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Student Loan Consolidation Programs - The Pros and Cons
Consolidation has pros, cons for student loan repayment. Recent U.S. college graduates, and those approaching graduation, are looking apprehensively at how to repay their student loans. One of the options that have been available is a student loan consolidation program, but the current global economic downturn is having an effect on this alternative - as if starting and finishing college wasn't already hard enough!
Student loan consolidation means that if you took out more than one U.S. government loan while in college, you can combine them all into one. You can also combine all your private loans not part of your financial aid into a consolidation, but lenders don’t recommend you combine your government loans with your private loans. That’s because by law, if you combine the two, the consolidation then becomes a private loan and you loses the benefits of your government loans, such as deferment if you go on to graduate school.
Here’s what Naomi Rockler-Gladen, writing for the College Financial Aid section of Suite101.com, writes about the advantages and disadvantages of government student loan consolidation.
• You’ll have a lower monthly payment, resulting both from a lower federal interest rate and a longer time to pay back.
• You can choose from four different payment plans, included a plan that can extend up to 30 years, depending on how much you owe.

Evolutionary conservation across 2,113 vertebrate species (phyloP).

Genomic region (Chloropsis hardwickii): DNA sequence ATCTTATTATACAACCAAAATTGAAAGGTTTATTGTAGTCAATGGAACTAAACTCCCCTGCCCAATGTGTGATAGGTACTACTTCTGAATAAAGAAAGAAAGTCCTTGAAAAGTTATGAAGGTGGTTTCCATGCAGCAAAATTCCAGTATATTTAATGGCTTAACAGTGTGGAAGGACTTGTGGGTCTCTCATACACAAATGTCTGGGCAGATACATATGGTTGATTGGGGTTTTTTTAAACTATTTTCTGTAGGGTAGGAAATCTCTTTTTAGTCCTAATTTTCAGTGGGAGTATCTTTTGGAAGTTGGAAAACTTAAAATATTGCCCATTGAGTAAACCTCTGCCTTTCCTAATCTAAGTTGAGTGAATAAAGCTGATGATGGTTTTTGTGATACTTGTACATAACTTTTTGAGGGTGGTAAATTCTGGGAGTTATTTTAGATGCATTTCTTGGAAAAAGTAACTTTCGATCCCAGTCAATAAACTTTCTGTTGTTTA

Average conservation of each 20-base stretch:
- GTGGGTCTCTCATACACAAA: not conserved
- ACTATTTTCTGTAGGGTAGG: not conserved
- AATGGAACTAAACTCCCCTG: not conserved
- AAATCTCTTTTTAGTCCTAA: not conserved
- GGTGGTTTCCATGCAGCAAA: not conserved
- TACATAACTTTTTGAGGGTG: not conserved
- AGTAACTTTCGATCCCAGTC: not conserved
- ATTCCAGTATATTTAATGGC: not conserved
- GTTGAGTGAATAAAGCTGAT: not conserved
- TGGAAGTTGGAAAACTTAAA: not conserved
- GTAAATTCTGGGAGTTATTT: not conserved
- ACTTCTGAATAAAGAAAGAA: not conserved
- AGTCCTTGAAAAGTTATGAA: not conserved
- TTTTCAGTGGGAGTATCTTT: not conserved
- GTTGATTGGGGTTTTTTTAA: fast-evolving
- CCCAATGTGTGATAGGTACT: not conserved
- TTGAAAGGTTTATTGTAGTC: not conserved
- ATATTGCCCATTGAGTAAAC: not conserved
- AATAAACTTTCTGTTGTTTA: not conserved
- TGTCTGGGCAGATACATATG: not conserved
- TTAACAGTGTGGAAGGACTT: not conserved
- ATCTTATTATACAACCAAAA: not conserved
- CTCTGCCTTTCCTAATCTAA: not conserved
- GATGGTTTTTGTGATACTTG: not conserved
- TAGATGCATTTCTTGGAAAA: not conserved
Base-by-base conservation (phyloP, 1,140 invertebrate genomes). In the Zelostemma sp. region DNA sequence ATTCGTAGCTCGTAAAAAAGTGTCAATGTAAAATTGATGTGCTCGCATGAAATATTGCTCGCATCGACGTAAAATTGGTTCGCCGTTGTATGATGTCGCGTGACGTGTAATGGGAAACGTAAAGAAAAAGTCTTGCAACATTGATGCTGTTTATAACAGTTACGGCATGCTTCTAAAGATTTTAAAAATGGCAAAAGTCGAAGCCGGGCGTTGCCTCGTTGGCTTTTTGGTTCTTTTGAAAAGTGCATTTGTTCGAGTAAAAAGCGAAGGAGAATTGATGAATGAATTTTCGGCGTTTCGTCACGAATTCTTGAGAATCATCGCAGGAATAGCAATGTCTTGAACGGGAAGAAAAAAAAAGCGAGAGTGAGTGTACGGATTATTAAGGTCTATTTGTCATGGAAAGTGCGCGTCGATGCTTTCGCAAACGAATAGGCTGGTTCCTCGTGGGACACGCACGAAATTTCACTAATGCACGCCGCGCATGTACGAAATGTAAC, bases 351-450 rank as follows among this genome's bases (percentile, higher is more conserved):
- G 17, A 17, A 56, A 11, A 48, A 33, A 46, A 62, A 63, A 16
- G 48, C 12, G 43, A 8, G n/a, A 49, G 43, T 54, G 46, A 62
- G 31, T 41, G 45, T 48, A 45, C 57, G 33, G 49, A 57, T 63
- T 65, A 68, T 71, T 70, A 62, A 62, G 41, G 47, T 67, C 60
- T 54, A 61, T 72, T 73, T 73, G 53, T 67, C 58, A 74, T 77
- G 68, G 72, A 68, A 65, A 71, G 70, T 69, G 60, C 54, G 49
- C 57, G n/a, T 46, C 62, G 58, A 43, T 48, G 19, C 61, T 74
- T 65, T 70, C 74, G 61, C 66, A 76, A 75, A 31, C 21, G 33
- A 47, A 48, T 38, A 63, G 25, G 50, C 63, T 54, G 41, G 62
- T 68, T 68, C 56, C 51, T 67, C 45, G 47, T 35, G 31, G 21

• You’ll have only one monthly loan payment instead of several.
• There’s no fee, no credit check and no penalty for early payment.
• The application process is simpler than with other loans.
• You’ll pay more interest in the long run with an extended payment plan. This could cost thousands of dollars if you have a big loan and restrict your financial future.
• The consolidated loan interest rate could be higher than your other loans. If that’s the case, don’t consolidate.
• You lose the remainder of your grace period if you consolidate during the six-month grace period after graduation.
• Consolidation may not be worth your money or your effort if you’ve already paid off a big portion of your student loans.
The final hitch in this process during early 2009 is the worldwide credit crunch.
MSNBC reported on March 9, 2009 that graduates who have defaulted on their student loans and are now making payments again are finding that no banks will give them loans. The last bank accepting default student loan refinancing quit doing so last November. There are many lenders still advertising student loan consolidation, but there’s no guaranteed that your loan application will be accepted because credit is so tight.
This leaves the newly enacted government student loan consolidation program being run by the U.S. Department of Education as your only option. However, this program by law can only consolidate loans made in 2003 and thereafter, so if your loans are older, you’re completely out of luck during Spring 2009. Your only alternative may be to keep paying what you can on your loans, endure the blot on your credit record, and wait for better economic times. Frustrating, isn’t it?